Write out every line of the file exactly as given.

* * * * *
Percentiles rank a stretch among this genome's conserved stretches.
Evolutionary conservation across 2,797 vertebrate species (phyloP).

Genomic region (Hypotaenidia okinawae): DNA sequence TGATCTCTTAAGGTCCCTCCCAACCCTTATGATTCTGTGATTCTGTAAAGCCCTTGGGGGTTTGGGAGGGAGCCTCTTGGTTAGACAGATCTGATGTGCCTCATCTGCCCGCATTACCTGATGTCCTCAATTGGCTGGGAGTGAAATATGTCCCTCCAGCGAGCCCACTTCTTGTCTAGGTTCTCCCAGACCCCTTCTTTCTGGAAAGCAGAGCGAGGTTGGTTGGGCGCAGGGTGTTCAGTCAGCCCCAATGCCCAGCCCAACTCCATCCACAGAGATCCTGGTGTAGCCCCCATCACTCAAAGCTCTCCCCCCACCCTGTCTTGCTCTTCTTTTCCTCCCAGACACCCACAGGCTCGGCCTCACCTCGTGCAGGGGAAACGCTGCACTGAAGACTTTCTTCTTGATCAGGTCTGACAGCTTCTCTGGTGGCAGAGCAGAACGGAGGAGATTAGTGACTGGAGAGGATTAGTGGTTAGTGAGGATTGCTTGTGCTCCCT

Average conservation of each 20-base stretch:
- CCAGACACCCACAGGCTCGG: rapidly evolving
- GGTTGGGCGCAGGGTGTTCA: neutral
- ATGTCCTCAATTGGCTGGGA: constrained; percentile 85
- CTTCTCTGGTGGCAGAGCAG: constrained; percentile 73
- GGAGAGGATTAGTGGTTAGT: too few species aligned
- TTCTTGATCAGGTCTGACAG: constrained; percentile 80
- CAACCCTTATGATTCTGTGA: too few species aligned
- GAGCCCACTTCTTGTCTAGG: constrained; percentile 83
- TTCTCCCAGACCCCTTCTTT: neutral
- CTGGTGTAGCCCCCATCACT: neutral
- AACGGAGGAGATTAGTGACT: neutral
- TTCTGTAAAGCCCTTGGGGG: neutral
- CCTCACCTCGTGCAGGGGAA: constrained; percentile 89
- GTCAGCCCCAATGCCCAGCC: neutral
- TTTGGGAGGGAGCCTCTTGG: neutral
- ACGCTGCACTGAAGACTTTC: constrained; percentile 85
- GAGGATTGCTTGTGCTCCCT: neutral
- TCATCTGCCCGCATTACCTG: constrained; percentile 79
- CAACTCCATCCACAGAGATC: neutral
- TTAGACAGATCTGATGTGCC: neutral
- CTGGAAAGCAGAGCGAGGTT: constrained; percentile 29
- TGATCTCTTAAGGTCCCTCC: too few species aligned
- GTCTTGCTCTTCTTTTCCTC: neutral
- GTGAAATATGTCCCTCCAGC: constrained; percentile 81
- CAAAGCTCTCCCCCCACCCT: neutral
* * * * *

Percentiles rank a stretch among this genome's conserved stretches.
Evolutionary conservation across 2,797 vertebrate species (phyloP).

Genomic region (Hypotaenidia okinawae): DNA sequence TGATCTCTTAAGGTCCCTCCCAACCCTTATGATTCTGTGATTCTGTAAAGCCCTTGGGGGTTTGGGAGGGAGCCTCTTGGTTAGACAGATCTGATGTGCCTCATCTGCCCGCATTACCTGATGTCCTCAATTGGCTGGGAGTGAAATATGTCCCTCCAGCGAGCCCACTTCTTGTCTAGGTTCTCCCAGACCCCTTCTTTCTGGAAAGCAGAGCGAGGTTGGTTGGGCGCAGGGTGTTCAGTCAGCCCCAATGCCCAGCCCAACTCCATCCACAGAGATCCTGGTGTAGCCCCCATCACTCAAAGCTCTCCCCCCACCCTGTCTTGCTCTTCTTTTCCTCCCAGACACCCACAGGCTCGGCCTCACCTCGTGCAGGGGAAACGCTGCACTGAAGACTTTCTTCTTGATCAGGTCTGACAGCTTCTCTGGTGGCAGAGCAGAACGGAGGAGATTAGTGACTGGAGAGGATTAGTGGTTAGTGAGGATTGCTTGTGCTCCCT

Average conservation of each 20-base stretch:
- CCAGACACCCACAGGCTCGG: rapidly evolving
- GGTTGGGCGCAGGGTGTTCA: neutral
- ATGTCCTCAATTGGCTGGGA: constrained; percentile 85
- CTTCTCTGGTGGCAGAGCAG: constrained; percentile 73
- GGAGAGGATTAGTGGTTAGT: too few species aligned
- TTCTTGATCAGGTCTGACAG: constrained; percentile 80
- CAACCCTTATGATTCTGTGA: too few species aligned
- GAGCCCACTTCTTGTCTAGG: constrained; percentile 83
- TTCTCCCAGACCCCTTCTTT: neutral
- CTGGTGTAGCCCCCATCACT: neutral
- AACGGAGGAGATTAGTGACT: neutral
- TTCTGTAAAGCCCTTGGGGG: neutral
- CCTCACCTCGTGCAGGGGAA: constrained; percentile 89
- GTCAGCCCCAATGCCCAGCC: neutral
- TTTGGGAGGGAGCCTCTTGG: neutral
- ACGCTGCACTGAAGACTTTC: constrained; percentile 85
- GAGGATTGCTTGTGCTCCCT: neutral
- TCATCTGCCCGCATTACCTG: constrained; percentile 79
- CAACTCCATCCACAGAGATC: neutral
- TTAGACAGATCTGATGTGCC: neutral
- CTGGAAAGCAGAGCGAGGTT: constrained; percentile 29
- TGATCTCTTAAGGTCCCTCC: too few species aligned
- GTCTTGCTCTTCTTTTCCTC: neutral
- GTGAAATATGTCCCTCCAGC: constrained; percentile 81
- CAAAGCTCTCCCCCCACCCT: neutral